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From Banking and Finance Law Daily, December 17, 2015

‘Buy-here, pay-here’ auto dealer must pay-now $6.5M to CFPB

By J. Preston Carter, J.D., LL.M.

CarHop, one of the country’s biggest “buy-here, pay-here’ auto dealers, has entered into a consent order with the Consumer Financial Protection Bureau to settle claims that it violated the Fair Credit Reporting Act and the Dodd-Frank Act prohibition against unfair and deceptive acts or practices. CarHop and its affiliated financing company, Universal Acceptance Corporation, agreed to pay a $6,465,000 civil penalty to resolve the CFPB’s allegations that they inaccurately reported consumer information to credit reporting companies for more than 84,000 accounts on a widespread and systemic basis.

Minnesota-based CarHop, also known as Interstate Auto Group, has approximately 50 retail locations in approximately 15 states, according to the CFPB’s news release. CarHop sells vehicles primarily to customers with nonexistent or poor credit histories in need of subprime or deep subprime credit. It markets itself as a way for these consumers to rebuild or build up good credit by saying it will provide positive payment histories to the credit reporting companies. Consumers who buy from CarHop frequently do so because they suffer from poor credit scores and other financial challenges.

Universal Acceptance Corporation furnishes consumer account information to all three major consumer reporting companies on a monthly basis. The CFPB found that the company reported information that it knew or had reasonable cause to believe was inaccurate. Consumers dealing with CarHop may not have even known about the damage to their credit profiles resulting from the erroneous reporting unless and until they checked their credit reports, the bureau added.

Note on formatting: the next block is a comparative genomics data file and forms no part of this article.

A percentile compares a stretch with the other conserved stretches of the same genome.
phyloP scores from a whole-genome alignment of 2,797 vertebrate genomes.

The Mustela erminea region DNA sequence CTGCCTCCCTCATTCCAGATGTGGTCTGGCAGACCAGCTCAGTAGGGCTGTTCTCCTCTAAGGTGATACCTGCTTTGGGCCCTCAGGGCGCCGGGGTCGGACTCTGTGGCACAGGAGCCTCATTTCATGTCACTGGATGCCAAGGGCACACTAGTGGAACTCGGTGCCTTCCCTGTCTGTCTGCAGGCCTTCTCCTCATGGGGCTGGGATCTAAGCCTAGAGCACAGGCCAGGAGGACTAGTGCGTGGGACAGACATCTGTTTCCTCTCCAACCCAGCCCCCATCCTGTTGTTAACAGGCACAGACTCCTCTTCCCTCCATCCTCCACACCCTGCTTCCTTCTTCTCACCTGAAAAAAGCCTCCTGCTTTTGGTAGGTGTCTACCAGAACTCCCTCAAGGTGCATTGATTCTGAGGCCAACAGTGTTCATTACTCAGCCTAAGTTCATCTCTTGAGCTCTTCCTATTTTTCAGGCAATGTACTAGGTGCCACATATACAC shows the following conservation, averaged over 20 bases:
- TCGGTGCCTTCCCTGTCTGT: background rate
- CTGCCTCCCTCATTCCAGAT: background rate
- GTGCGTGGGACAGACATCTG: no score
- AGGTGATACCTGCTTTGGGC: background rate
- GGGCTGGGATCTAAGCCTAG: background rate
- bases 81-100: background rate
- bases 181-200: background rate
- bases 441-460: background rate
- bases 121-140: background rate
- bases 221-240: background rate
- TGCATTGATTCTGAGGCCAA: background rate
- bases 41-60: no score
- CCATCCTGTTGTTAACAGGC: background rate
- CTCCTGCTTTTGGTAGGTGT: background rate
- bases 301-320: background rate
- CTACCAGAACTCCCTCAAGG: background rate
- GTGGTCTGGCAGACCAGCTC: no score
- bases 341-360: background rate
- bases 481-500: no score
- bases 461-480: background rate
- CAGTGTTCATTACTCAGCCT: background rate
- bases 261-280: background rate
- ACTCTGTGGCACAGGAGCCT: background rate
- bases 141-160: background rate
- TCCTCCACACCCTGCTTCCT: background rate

Findings. The CFPB found that CarHop and Universal Acceptance Corporation violated the Fair Credit Reporting Act and the Consumer Financial Protection Act by:

  • deceiving consumers into believing they could build up good credit with CarHop;
  • providing inaccurate repossession information;
  • incorrectly reporting previous customers as still owing money; and
  • failing to have reasonable written policies and procedures to ensure the accuracy of consumers’ credit information.

Order. The consent order requires CarHop and Universal Acceptance Corporation to: cease misrepresenting that they will report “good credit”; correct credit reporting information; provide credit reports to harmed consumers; implement an audit program to ensure laws are followed; and pay a $6,465,000 civil penalty.

Companies: CarHop; Interstate Auto Group; Universal Acceptance Corporation

MainStory: TopStory CFPB ConsumerCredit EnforcementActions FairCreditReporting UDAAP

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